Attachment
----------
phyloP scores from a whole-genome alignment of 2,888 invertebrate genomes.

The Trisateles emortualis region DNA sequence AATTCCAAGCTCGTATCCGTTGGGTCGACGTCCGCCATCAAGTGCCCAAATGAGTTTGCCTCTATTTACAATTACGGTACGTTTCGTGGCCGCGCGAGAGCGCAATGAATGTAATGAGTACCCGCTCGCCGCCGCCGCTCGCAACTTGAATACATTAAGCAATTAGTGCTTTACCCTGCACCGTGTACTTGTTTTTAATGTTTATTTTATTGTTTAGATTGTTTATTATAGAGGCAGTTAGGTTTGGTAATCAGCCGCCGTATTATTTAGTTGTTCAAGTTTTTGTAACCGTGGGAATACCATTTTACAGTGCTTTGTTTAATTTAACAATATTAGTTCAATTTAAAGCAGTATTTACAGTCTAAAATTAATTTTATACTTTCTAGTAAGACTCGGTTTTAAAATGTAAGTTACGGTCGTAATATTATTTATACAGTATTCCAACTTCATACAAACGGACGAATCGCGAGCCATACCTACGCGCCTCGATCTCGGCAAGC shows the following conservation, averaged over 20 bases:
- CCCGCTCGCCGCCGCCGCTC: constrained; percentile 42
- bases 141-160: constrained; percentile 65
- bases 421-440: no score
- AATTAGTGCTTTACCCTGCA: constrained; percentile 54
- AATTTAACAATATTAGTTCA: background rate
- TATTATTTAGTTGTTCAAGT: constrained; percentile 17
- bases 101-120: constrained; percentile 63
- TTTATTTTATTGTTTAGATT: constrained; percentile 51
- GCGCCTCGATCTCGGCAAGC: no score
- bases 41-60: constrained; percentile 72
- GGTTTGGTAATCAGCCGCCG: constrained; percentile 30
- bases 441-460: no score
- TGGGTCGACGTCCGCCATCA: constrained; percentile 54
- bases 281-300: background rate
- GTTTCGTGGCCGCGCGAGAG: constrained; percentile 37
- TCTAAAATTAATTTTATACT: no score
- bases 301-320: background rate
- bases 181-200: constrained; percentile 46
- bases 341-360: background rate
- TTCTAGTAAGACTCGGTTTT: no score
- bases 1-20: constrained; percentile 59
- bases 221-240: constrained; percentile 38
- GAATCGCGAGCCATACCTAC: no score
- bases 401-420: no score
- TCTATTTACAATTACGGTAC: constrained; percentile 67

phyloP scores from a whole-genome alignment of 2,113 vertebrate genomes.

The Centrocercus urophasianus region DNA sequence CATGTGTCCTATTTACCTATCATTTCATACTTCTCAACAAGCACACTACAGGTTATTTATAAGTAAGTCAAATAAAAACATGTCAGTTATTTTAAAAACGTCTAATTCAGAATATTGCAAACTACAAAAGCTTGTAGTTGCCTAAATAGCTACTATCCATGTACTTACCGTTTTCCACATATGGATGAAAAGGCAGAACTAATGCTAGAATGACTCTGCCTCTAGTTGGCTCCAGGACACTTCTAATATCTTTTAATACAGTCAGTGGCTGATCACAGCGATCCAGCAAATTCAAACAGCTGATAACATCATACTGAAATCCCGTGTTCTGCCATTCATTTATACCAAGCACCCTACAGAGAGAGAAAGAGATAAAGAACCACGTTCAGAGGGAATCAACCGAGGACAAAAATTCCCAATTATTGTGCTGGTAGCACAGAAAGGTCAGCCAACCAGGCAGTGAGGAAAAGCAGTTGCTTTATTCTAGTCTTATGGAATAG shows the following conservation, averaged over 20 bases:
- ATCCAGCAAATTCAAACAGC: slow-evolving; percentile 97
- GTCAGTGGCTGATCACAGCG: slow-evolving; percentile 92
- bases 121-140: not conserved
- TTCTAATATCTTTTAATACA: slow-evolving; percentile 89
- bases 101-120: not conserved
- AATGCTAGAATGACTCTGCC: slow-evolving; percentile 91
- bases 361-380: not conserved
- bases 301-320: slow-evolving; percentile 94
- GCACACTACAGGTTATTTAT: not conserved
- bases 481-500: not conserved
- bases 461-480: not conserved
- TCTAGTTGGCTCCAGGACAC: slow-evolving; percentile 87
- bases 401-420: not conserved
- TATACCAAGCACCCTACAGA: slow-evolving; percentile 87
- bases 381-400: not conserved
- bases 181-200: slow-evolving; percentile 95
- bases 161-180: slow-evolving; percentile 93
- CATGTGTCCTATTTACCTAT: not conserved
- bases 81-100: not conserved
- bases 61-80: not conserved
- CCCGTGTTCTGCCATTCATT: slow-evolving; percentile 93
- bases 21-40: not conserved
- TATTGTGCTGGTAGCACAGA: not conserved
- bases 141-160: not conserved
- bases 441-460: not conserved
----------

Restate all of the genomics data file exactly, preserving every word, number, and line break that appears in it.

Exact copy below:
phyloP scores from a whole-genome alignment of 2,888 invertebrate genomes.

The Trisateles emortualis region DNA sequence AATTCCAAGCTCGTATCCGTTGGGTCGACGTCCGCCATCAAGTGCCCAAATGAGTTTGCCTCTATTTACAATTACGGTACGTTTCGTGGCCGCGCGAGAGCGCAATGAATGTAATGAGTACCCGCTCGCCGCCGCCGCTCGCAACTTGAATACATTAAGCAATTAGTGCTTTACCCTGCACCGTGTACTTGTTTTTAATGTTTATTTTATTGTTTAGATTGTTTATTATAGAGGCAGTTAGGTTTGGTAATCAGCCGCCGTATTATTTAGTTGTTCAAGTTTTTGTAACCGTGGGAATACCATTTTACAGTGCTTTGTTTAATTTAACAATATTAGTTCAATTTAAAGCAGTATTTACAGTCTAAAATTAATTTTATACTTTCTAGTAAGACTCGGTTTTAAAATGTAAGTTACGGTCGTAATATTATTTATACAGTATTCCAACTTCATACAAACGGACGAATCGCGAGCCATACCTACGCGCCTCGATCTCGGCAAGC shows the following conservation, averaged over 20 bases:
- CCCGCTCGCCGCCGCCGCTC: constrained; percentile 42
- bases 141-160: constrained; percentile 65
- bases 421-440: no score
- AATTAGTGCTTTACCCTGCA: constrained; percentile 54
- AATTTAACAATATTAGTTCA: background rate
- TATTATTTAGTTGTTCAAGT: constrained; percentile 17
- bases 101-120: constrained; percentile 63
- TTTATTTTATTGTTTAGATT: constrained; percentile 51
- GCGCCTCGATCTCGGCAAGC: no score
- bases 41-60: constrained; percentile 72
- GGTTTGGTAATCAGCCGCCG: constrained; percentile 30
- bases 441-460: no score
- TGGGTCGACGTCCGCCATCA: constrained; percentile 54
- bases 281-300: background rate
- GTTTCGTGGCCGCGCGAGAG: constrained; percentile 37
- TCTAAAATTAATTTTATACT: no score
- bases 301-320: background rate
- bases 181-200: constrained; percentile 46
- bases 341-360: background rate
- TTCTAGTAAGACTCGGTTTT: no score
- bases 1-20: constrained; percentile 59
- bases 221-240: constrained; percentile 38
- GAATCGCGAGCCATACCTAC: no score
- bases 401-420: no score
- TCTATTTACAATTACGGTAC: constrained; percentile 67

phyloP scores from a whole-genome alignment of 2,113 vertebrate genomes.

The Centrocercus urophasianus region DNA sequence CATGTGTCCTATTTACCTATCATTTCATACTTCTCAACAAGCACACTACAGGTTATTTATAAGTAAGTCAAATAAAAACATGTCAGTTATTTTAAAAACGTCTAATTCAGAATATTGCAAACTACAAAAGCTTGTAGTTGCCTAAATAGCTACTATCCATGTACTTACCGTTTTCCACATATGGATGAAAAGGCAGAACTAATGCTAGAATGACTCTGCCTCTAGTTGGCTCCAGGACACTTCTAATATCTTTTAATACAGTCAGTGGCTGATCACAGCGATCCAGCAAATTCAAACAGCTGATAACATCATACTGAAATCCCGTGTTCTGCCATTCATTTATACCAAGCACCCTACAGAGAGAGAAAGAGATAAAGAACCACGTTCAGAGGGAATCAACCGAGGACAAAAATTCCCAATTATTGTGCTGGTAGCACAGAAAGGTCAGCCAACCAGGCAGTGAGGAAAAGCAGTTGCTTTATTCTAGTCTTATGGAATAG shows the following conservation, averaged over 20 bases:
- ATCCAGCAAATTCAAACAGC: slow-evolving; percentile 97
- GTCAGTGGCTGATCACAGCG: slow-evolving; percentile 92
- bases 121-140: not conserved
- TTCTAATATCTTTTAATACA: slow-evolving; percentile 89
- bases 101-120: not conserved
- AATGCTAGAATGACTCTGCC: slow-evolving; percentile 91
- bases 361-380: not conserved
- bases 301-320: slow-evolving; percentile 94
- GCACACTACAGGTTATTTAT: not conserved
- bases 481-500: not conserved
- bases 461-480: not conserved
- TCTAGTTGGCTCCAGGACAC: slow-evolving; percentile 87
- bases 401-420: not conserved
- TATACCAAGCACCCTACAGA: slow-evolving; percentile 87
- bases 381-400: not conserved
- bases 181-200: slow-evolving; percentile 95
- bases 161-180: slow-evolving; percentile 93
- CATGTGTCCTATTTACCTAT: not conserved
- bases 81-100: not conserved
- bases 61-80: not conserved
- CCCGTGTTCTGCCATTCATT: slow-evolving; percentile 93
- bases 21-40: not conserved
- TATTGTGCTGGTAGCACAGA: not conserved
- bases 141-160: not conserved
- bases 441-460: not conserved